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Acknowledgments

Published onApr 08, 2020
Acknowledgments

The idea in this book that the interactions between natural and human forces affect both human history and the physical environment is long in the making. The genesis is a casual luncheon comment made by Gordon Tullock in 1984 that hookworm in the American South and the Rockefeller Sanitary Commission’s attempts to eradicate it warranted an economic examination. This stimulated Coelho to author an unpublished paper on the relationship between biology and economic growth in 1985. A long collaboration between the two of us began in 1986, a collaboration that has resulted in the publication of several papers on the connections among biology, parasitic diseases, and American economic development. Still the material contained herein is original to this book with the exception of what appears in two chapters. Chapter 5 on the biological consequences of economic choices in British North America is a significantly revised version of an article of ours that appeared in the Journal of Economic History (March 1997). Chapter 6 on the disease environment in the antebellum South is based on another article of ours that appeared in the Journal of Bioeconomics ( 1999). The chapter, though, contains substantial new material on diseases and the antebellum South as well as significant revisions of the content of the original article. Some of the findings reported in chapter 6 also are contained in two other articles of ours that have appeared in the Journal of Economic History (March 2000) and Social History of Medicine (December 2006).

Over the years, various parts of the book have been presented at many conferences, seminars, and workshops, including the Citadel Conference on the South; Pre-Conference of the XII World Economic History Congress; Third World Congress of the Cliometric Society; Economics Department, DePauw University; Research Triangle Economic History Workshop; Workshop in the Economics and Biodemography of Aging and Health, University of Chicago; and at the annual meetings of the Allied Social Science Association, Cliometric Society, Economic History Association, Public Choice Society, Social Science History Association, Southern Association for the History of Medicine and Science, and the Western Economic Association. We would like to thank the participants at each of these presentations.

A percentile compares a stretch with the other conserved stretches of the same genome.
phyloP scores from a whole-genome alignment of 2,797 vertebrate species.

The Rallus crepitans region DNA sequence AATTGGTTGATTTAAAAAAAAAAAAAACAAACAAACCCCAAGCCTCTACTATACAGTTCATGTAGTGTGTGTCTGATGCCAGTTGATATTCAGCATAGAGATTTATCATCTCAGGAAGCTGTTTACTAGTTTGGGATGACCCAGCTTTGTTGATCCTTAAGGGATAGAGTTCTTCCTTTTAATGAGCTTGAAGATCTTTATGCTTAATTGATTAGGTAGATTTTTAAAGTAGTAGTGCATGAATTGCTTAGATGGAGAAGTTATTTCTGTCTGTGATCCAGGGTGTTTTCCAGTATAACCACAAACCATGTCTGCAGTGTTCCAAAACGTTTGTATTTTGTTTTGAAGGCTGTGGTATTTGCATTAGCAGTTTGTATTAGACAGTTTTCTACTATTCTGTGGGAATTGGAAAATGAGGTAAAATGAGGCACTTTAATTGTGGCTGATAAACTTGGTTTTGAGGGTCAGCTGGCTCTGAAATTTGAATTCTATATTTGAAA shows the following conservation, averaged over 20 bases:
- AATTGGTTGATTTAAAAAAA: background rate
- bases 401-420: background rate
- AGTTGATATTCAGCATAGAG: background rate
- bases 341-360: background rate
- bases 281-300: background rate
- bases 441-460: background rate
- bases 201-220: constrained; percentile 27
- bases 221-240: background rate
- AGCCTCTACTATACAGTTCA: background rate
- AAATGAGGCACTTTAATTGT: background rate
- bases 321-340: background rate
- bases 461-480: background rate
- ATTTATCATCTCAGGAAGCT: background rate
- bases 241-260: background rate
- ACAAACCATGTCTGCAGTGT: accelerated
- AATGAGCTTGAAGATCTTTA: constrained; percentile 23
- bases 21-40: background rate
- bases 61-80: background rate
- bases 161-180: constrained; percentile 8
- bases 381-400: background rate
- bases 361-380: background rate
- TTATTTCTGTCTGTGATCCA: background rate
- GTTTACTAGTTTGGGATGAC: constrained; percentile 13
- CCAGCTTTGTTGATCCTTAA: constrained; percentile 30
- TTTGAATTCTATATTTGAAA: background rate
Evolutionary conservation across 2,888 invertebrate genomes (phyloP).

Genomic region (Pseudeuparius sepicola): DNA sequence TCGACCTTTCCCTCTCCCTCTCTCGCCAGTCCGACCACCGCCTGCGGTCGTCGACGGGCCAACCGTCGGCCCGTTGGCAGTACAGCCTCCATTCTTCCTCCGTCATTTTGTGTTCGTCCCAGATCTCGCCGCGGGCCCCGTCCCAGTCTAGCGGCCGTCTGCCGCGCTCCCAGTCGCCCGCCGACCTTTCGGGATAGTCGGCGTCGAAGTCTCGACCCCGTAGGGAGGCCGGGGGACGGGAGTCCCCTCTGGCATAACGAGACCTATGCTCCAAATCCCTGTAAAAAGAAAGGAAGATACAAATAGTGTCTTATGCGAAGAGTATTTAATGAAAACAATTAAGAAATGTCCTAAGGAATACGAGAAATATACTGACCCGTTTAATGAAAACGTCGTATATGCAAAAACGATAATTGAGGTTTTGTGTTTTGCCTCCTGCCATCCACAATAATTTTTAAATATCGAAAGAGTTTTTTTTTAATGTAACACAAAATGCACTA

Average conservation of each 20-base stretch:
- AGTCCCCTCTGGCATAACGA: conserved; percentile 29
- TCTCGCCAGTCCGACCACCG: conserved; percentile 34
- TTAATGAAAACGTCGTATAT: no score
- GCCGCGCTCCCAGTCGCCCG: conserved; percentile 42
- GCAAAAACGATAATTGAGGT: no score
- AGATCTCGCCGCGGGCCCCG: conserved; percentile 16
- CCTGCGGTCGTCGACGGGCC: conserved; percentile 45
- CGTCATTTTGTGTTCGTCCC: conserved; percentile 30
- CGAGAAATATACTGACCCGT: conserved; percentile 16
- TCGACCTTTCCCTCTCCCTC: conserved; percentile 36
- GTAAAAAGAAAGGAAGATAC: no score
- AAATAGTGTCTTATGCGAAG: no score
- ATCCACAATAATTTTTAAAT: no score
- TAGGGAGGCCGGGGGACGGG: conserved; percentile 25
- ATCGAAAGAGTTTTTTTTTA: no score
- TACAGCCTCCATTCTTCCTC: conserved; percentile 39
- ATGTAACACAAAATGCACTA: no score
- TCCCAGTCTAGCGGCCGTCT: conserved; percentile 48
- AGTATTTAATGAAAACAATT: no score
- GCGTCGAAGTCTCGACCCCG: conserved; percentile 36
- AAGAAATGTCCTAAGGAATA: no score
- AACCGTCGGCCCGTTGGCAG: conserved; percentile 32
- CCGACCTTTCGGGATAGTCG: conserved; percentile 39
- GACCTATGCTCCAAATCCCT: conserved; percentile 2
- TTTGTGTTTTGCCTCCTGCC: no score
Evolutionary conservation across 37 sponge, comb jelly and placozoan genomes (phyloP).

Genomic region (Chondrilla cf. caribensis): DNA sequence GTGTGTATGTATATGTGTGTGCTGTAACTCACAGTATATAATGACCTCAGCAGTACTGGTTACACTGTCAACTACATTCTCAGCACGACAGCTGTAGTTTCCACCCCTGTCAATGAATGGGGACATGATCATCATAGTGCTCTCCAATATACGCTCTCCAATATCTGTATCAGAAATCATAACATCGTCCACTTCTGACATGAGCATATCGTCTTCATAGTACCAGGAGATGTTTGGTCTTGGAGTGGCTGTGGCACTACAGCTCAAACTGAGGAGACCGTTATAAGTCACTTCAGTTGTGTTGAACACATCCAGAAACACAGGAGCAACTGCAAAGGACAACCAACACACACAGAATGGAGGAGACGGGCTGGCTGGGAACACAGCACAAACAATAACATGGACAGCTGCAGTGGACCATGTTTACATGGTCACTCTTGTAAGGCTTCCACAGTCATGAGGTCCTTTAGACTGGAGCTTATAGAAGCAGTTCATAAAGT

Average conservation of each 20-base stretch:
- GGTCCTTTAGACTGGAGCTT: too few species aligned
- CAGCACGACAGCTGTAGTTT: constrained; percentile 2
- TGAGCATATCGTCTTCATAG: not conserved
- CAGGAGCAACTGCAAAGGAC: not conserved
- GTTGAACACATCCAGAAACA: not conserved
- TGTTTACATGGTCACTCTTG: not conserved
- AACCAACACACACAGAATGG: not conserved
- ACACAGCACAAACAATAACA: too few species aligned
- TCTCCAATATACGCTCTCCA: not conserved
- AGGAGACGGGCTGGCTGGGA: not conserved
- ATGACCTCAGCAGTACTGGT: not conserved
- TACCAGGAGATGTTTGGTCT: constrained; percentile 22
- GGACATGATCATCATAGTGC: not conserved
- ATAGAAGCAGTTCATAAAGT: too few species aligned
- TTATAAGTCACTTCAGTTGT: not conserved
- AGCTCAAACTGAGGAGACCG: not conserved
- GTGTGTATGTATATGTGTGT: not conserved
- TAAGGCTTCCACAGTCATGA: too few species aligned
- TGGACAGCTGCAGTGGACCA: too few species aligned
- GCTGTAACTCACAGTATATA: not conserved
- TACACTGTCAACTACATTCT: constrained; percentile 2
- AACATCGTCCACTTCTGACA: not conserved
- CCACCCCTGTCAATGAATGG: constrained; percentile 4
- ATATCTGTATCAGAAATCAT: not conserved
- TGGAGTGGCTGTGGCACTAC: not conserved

As with most scholarly endeavors, we have benefited from the comments and suggestions of many individuals over the years on various parts of the work that now appear in this book. We especially thank Greg R. Alexander, Hoyt Bleakley, Janet M. Bronstein, Louis P. Cain, Lois Carr, Cheryl Elman, Stanley L. Engerman, Joseph Ferrie, Robert W. Fogel, Moheb A. Ghali, Michael T. Ghiselin, Farley Grubb, Gillian Hamilton, John Komlos, Naomi Lamoreaux, Deirdre McCloskey, James McClure, Dawn McGuire, Randy Moore, Gareth Morgan MD, Robert L. Ohsfeldt, Jonathan Pritchett, Joseph D. Reid Jr., Peter Reilly, James F. Shepherd, Tom Smith, Richard H. Steckel, Lorena Walsh, and Samuel Williamson for their assistance. We also thank Douglas McBride, Greg Madonia, Lisa Mishne, and Rui Pan for their assistance with data collection. We especially want to thank Nicholas Fritsch for his able research assistance with the mortality findings reported in chapter 7.

We also wish to thank the Rockefeller Archive Center, Sleepy Hollow, New York, for permission to access its holdings and use its materials. McGuire received support for parts of the material that appear in this book from the National Science Foundation under Grants 0003342 and 0721000, Ohio Board of Regents Individual Research Challenge Match, (1999–2001 Biennium and 2007–2009 Biennium), and a faculty research grant from the University of Akron, Akron, Ohio. Coelho received support for parts of the material that appear in this book from the National Science Foundation under Grants 0079179 and 0721070, a George A. Ball Distinguished Research Fellowship from the Ball State University Foundation, Muncie, Indiana, and a summer research grant from the Miller College of Business, Ball State University, Muncie, Indiana. Any opinions, findings, and conclusions expressed in this book are those of the authors and do not necessarily reflect the views of the National Science Foundation.

Robert A. McGuire
Akron, Ohio

Philip R. P. Coelho
Muncie, Indiana

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